When “Break A Leg” Doesn’t Mean Good Luck
One in two women over the age of 50 will break a bone due to osteoporosis. The National Osteoporosis Foundation (NOF) reports that by 2020, half of all male and female Americans over the age of 50 are likely to have osteoporosis or low bone density. Of the approximately 10 million individuals in the United States with osteoporosis, eight million are women.
Osteoporosis literally means “porous bone.” It results when the body’s bones are weakened from depletion of calcium, phosphorous and other minerals as we age. Individuals with the disease can break a bone from something as seemingly harmless as a minor fall. Any bone is susceptible, but those most impacted are the hips, wrists or the spine.
Osteoporosis is sometimes referred to as a “silent disease” because people often are not aware they have osteoporosis until they actually break a bone. The disease is more prevalent in women mainly because their estrogen protects bone mass. As women age, this hormone is depleted, resulting in a loss of up to 20% of bone density in the five to seven years following menopause. Other risk factors include a family history of osteoporosis and previous broken bones. People weighing less than 127 pounds are also at increased risk because they have less bone mass.
Certain medications may contribute to bone loss. These include, but are not limited to: heparin, lithium, aluminum containing antacids, anti-seizure medications (Dilantin®, Phenobarbital), cancer-fighting chemotherapy drugs and certain antidepressants (Lexapro®, Prozac®, Zoloft®). Many steroids can also cause bone loss, including cortisone, dexamethasone (Decadron®), methylprednisolone (Medrol®) and prednisone.
Prevention of osteoporosis should start at a young age, since approximately 85 to 95% of our bone mass is attained by the age of 20, according to the NOF. Peak bone mass occurs by age 30. Building strong bones early in life can prevent osteoporosis.
The following safeguards can help optimize bone health:
Include proper amounts of both calcium and Vitamin D in your diet. These nutrients are important because the body needs Vitamin D in order to absorb calcium.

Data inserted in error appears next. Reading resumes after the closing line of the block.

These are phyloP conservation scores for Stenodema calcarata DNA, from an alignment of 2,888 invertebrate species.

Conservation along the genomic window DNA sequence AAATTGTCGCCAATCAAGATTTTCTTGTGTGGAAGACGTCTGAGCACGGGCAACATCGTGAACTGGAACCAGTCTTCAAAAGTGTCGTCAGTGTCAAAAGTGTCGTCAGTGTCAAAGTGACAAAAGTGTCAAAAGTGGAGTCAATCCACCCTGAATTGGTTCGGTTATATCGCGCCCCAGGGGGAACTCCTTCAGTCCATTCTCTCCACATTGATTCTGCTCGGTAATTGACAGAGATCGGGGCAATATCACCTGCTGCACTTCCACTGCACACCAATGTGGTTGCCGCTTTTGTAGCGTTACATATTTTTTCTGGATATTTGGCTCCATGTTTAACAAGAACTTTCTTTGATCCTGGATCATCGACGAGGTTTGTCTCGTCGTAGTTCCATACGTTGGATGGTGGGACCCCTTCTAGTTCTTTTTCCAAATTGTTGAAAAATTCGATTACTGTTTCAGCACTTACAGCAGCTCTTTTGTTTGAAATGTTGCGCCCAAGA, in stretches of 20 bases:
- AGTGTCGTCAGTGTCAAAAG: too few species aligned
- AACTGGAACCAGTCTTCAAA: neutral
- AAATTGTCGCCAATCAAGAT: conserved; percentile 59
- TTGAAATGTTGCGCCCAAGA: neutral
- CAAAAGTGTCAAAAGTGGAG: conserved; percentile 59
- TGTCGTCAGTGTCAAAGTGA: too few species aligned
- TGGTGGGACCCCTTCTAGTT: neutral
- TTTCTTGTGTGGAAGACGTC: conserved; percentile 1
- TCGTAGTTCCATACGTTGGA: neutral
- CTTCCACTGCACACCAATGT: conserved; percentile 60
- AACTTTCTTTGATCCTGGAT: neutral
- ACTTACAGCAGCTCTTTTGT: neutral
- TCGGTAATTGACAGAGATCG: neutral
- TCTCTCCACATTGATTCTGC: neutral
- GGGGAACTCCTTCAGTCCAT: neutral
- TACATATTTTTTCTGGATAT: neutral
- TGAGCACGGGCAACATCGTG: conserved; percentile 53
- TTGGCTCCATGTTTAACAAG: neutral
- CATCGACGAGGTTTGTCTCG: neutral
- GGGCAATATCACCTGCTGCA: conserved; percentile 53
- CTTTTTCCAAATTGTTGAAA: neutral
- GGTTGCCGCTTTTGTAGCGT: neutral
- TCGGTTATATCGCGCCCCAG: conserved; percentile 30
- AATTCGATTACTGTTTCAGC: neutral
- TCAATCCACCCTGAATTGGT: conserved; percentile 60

For adults 19 and older, the Institute of Medicine, a nonprofit organization that works independently of the government to provide unbiased advice, recommends 1,000 – 1,200 mg of calcium daily. Good sources of calcium include dairy products, cereals, almonds, kale, broccoli, spinach, salmon and soy products.
Experts recommend 600 IU (International Units) of Vitamin D daily up to age 70. Men and women over age 70 should have 800 IU daily. Vitamin D is found in foods such as whole eggs, fatty/oily fishes (halibut, herring, oysters) and fortified milk. Exposing our body to natural sunlight is one of the most effective ways to produce Vitamin D.
Absorbing the necessary amount through sunlight will vary by skin type, region and season. For example, fair-skinned individuals require less exposure than those with darker skin tones, and sunlight in tropical climates is more intense so less exposure is required.
Incorporate weight-bearing and muscle strengthening exercises in your fitness routine. These forms of exercise help increase bone strength. Examples include walking, dancing, and stair climbing, as well as lifting weights (free weights or weight machines) or using exercise bands.
Don’t smoke and consume alcohol in moderation. Smoking prohibits bones from absorbing calcium. Drinking heavily can also prohibit calcium absorption and increase the risk of falling.
A bone density test is the only test that can diagnose osteoporosis before a bone is broken. The test uses dual energy x-ray absorptiometry (DXA) that measures bone density in various locations in the body. It also provides a person’s risk of fracture, called a FRAX® score. This score combines risk factors, along with age, previously broken bones and bone density. The resulting information can predict the risk for future fractures and prescribe more targeted medical care.
Most people diagnosed with osteoporosis take medication to prevent fractures. Physical therapy may also be prescribed to improve bone strength, posture and balance—all of which aid in decreasing the risk of falling.
There is no cure for osteoporosis, but proper treatment and following these simple proactive steps may not only sustain or improve bone health but may also prevent or at least slow its onset.
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